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Medline ® Abstracts for References 1,7-9

of 'Nonbacterial thrombotic endocarditis'

1
TI
Non-bacterial thrombotic endocarditis: clinicopathologic correlations.
AU
Deppisch LM, Fayemi AO
SO
Am Heart J. 1976;92(6):723.
 
Sixty-five cases of nonbacterial thrombotic endocarditis (NBTE) were discovered at autopsy during a 10 year period--an incidence of 1.6 per cent in the adult autopsy population. In 51 cases, one or more malignant neoplasms were associated; adenocarcinoma represented the most frequent histologic type of related neoplasm. Coagulation abnormalities suggestive of disseminated intravascular coagulation (DIC) were present in 18.5 per cent of the cases. It is possible that both the valvular and peripheral intravascular thromboses in at least some cases of NBTE represent the abnormal coagulation of DIC. Arterial thrombosis with infarction occurred in many peripheral organs. Splenic and renal were most frequent, but cerebral and cardiac consequences were the most significant.
AD
PMID
7
TI
Nonbacterial thrombotic endocarditis in cancer patients: pathogenesis, diagnosis, and treatment.
AU
el-Shami K, Griffiths E, Streiff M
SO
Oncologist. 2007 May;12(5):518-23.
 
Thrombophilia is a well-described consequence of cancer and its treatment. The pathogenesis of this phenomenon is complex and multifactorial. Nonbacterial thrombotic endocarditis (NBTE) is a serious and potentially underdiagnosed manifestation of this prothrombotic state that can cause substantial morbidity in affected patients, most notably recurrent or multiple ischemic cerebrovascular strokes. Diagnosis of NBTE requires a high degree of clinical suspicion as well as the judicious use of two-dimensional echocardiography to document the presence of valvular thrombi. In the absence of contraindications to therapy, treatment consists of systemic anticoagulation, which may ameliorate symptoms and prevent further thromboembolic episodes, as well as control of the underlying malignancy whenever possible.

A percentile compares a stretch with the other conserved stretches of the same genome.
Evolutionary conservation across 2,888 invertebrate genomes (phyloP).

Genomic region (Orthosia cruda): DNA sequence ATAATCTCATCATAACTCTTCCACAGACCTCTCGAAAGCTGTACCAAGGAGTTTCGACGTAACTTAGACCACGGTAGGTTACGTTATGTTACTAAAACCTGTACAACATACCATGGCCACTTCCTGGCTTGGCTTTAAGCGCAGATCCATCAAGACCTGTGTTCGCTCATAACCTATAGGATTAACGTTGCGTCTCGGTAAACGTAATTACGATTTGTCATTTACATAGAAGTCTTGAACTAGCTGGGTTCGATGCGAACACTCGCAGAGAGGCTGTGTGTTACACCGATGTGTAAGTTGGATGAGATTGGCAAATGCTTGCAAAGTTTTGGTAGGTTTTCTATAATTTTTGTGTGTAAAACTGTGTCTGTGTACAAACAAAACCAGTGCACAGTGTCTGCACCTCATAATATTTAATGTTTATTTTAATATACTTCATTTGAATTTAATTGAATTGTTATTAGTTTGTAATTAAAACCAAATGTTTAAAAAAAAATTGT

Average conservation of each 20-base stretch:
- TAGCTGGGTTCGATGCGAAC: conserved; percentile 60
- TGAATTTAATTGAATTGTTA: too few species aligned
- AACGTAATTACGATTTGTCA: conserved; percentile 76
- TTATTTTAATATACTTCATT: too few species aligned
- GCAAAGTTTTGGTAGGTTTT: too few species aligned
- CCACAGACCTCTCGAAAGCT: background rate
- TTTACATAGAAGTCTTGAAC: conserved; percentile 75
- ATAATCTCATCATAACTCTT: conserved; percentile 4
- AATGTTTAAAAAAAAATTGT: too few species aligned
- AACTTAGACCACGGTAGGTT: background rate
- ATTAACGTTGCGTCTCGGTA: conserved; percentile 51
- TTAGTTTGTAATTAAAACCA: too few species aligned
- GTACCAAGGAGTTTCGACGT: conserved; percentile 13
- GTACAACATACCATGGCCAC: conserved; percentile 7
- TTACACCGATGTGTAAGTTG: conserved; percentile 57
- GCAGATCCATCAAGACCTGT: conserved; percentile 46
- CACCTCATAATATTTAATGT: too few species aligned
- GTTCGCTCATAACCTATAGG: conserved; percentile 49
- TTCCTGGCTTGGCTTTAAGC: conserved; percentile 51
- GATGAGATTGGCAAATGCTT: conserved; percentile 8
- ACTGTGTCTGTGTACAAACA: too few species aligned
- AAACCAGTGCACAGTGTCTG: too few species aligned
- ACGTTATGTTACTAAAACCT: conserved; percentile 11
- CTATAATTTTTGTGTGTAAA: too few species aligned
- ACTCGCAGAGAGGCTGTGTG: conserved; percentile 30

AD
The Sidney Kimmel Comprehensive Cancer Center, Johns Hopkins University School of Medicine, Baltimore, Maryland 21231, USA. kelsham1@jhmi.edu
PMID
8
TI
Nonbacterial thrombotic endocarditis (marantic endocarditis) in cancer patients.
AU
Mazokopakis EE, Syros PK, Starakis IK
SO
Cardiovasc Hematol Disord Drug Targets. 2010 Jun;10(2):84-6.
 
The term nonbacterial thrombotic endocarditis (NBTE), or marantic endocarditis, refers to a spectrum of lesions ranging from microscopic aggregates of platelets to large vegetations on previously undamaged heart valves (most often aortic and mitral) in the absence of a bloodstream bacterial infection. NBTE is a rare condition often associated with hypercoagulable states or advanced malignancy such as adenocarcinomas. In this article, the pathogenesis, incidence, clinical manifestations, diagnosis, and management of NBTE in cancer patients are reviewed.
AD
Department of Internal Medicine, Naval Hospital of Crete, 73 200 Chania, Crete, Greece. emazokopakis@yahoo.gr
PMID
9
TI
Nonbacterial thrombotic endocarditis: a review.
AU
Lopez JA, Ross RS, Fishbein MC, Siegel RJ
SO
Am Heart J. 1987 Mar;113(3):773-84.
 
The entity of NBTE is reviewed in this article. Historic aspects, epidemiology, and pathogenesis are discussed. The clinicopathologic findings are emphasized as well as the potential for antemortem diagnosis and therapy. NBTE is diagnosed infrequently before death. Clinical suspicion is aroused in patients with an underlying process such as malignancy, DIC, or a spectrum of other diseases and evidence of pulmonary and/or systemic embolization. Systemic infection must be excluded. Two-dimensional echocardiography can be utilized to confirm the diagnosis. Anticoagulation therapy with heparin may prevent embolization.
AD
PMID